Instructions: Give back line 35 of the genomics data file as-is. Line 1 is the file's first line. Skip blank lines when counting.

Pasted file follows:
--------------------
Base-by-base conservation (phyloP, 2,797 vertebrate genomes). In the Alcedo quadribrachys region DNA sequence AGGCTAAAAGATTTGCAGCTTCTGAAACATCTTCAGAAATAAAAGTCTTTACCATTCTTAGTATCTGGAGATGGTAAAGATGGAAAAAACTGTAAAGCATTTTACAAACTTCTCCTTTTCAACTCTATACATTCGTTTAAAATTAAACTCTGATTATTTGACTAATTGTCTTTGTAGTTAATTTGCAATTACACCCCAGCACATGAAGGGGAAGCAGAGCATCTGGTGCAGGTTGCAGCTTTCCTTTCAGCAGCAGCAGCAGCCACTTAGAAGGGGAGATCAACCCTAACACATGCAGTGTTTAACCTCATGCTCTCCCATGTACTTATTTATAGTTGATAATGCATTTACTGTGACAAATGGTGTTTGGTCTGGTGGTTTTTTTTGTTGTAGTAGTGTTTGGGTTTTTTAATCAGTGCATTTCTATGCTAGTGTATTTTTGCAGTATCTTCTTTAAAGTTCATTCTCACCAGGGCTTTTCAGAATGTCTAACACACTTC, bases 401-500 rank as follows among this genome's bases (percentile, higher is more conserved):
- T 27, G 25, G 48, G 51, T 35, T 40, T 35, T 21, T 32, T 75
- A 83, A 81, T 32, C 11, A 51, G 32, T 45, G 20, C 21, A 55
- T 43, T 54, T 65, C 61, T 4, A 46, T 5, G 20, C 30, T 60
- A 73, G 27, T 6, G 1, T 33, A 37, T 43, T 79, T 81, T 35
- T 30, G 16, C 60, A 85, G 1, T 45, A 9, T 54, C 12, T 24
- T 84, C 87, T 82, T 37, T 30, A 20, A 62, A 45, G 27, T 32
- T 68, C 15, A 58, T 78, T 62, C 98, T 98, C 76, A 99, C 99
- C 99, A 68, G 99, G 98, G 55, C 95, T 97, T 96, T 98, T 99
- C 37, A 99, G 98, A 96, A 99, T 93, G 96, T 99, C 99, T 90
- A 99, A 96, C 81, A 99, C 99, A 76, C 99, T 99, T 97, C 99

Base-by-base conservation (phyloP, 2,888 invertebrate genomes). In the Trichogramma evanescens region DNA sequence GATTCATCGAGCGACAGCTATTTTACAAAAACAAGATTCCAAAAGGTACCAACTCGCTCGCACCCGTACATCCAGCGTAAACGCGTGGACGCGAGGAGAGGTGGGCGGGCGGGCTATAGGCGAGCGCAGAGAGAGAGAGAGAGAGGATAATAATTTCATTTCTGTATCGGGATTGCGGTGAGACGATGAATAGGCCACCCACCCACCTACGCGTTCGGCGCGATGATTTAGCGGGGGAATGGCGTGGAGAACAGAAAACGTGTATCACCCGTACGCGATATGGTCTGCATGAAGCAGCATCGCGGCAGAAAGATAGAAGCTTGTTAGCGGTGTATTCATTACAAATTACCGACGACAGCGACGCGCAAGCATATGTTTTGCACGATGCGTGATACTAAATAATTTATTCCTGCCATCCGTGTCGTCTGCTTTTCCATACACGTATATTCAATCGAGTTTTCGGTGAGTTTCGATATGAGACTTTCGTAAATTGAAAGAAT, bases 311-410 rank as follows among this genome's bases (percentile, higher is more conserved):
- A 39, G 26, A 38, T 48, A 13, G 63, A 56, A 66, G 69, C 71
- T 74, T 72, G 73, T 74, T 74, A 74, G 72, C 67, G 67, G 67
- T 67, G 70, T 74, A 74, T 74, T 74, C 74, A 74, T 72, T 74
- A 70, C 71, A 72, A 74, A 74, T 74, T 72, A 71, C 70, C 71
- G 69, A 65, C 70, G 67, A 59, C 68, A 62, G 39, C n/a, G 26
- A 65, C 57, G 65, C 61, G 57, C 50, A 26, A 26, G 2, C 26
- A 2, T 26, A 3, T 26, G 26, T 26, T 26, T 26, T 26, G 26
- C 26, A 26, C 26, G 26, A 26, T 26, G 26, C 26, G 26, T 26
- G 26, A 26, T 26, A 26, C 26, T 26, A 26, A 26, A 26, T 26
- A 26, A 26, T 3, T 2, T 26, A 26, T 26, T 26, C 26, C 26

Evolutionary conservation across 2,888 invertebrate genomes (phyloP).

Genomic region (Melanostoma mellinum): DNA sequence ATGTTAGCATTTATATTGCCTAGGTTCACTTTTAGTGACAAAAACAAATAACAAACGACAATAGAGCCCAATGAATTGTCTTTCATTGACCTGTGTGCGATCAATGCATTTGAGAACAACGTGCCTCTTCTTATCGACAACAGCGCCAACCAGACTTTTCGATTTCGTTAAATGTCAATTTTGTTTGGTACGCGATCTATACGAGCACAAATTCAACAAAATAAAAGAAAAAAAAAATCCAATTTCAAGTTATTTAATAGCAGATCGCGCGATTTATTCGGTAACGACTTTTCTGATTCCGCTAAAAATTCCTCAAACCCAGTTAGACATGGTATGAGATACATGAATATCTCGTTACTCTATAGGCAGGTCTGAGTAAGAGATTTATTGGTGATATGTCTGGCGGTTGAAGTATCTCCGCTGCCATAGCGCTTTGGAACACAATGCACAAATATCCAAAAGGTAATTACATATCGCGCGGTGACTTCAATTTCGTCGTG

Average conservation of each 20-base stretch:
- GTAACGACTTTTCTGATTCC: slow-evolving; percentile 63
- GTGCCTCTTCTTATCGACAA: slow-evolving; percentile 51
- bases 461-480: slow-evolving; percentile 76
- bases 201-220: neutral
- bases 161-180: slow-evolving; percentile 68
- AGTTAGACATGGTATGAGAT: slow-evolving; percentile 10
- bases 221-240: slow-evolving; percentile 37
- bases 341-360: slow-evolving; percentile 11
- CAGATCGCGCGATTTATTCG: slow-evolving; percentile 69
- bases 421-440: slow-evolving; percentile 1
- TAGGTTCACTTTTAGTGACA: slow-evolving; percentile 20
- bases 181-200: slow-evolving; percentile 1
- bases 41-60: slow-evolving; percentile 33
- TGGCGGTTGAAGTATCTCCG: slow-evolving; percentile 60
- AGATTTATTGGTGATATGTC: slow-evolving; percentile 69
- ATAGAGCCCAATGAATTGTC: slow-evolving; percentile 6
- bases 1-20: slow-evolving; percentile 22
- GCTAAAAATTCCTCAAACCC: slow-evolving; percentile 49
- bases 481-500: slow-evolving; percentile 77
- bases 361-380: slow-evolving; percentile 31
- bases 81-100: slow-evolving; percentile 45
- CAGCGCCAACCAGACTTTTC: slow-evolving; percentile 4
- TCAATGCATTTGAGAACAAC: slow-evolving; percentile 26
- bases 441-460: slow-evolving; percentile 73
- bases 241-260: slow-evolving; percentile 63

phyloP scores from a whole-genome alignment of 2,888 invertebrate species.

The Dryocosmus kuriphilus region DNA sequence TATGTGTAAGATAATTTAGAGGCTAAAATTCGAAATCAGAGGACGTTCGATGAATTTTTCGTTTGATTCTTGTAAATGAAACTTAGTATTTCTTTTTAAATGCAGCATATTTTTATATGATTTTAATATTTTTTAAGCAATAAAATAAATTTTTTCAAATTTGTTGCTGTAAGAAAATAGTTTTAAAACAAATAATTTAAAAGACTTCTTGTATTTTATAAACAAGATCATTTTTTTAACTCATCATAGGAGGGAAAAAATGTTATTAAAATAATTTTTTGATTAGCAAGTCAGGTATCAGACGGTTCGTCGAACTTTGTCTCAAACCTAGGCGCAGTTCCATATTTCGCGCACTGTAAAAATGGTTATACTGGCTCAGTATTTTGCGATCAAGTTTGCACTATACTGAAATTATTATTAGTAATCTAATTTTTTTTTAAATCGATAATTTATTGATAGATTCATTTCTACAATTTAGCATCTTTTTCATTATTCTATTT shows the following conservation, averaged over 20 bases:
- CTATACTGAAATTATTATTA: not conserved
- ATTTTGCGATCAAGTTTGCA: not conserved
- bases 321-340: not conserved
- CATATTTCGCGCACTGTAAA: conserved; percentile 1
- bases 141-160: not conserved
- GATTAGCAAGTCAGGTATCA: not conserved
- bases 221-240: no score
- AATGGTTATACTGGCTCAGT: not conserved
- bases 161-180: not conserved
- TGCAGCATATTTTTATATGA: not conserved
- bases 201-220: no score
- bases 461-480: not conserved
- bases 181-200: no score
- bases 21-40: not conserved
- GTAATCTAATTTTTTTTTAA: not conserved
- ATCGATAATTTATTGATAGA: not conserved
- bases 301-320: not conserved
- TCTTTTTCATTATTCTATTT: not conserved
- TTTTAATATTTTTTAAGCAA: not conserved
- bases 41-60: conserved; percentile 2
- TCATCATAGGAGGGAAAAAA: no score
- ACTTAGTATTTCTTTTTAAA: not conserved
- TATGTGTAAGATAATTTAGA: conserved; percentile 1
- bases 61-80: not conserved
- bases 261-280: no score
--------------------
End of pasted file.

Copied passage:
- bases 421-440: slow-evolving; percentile 1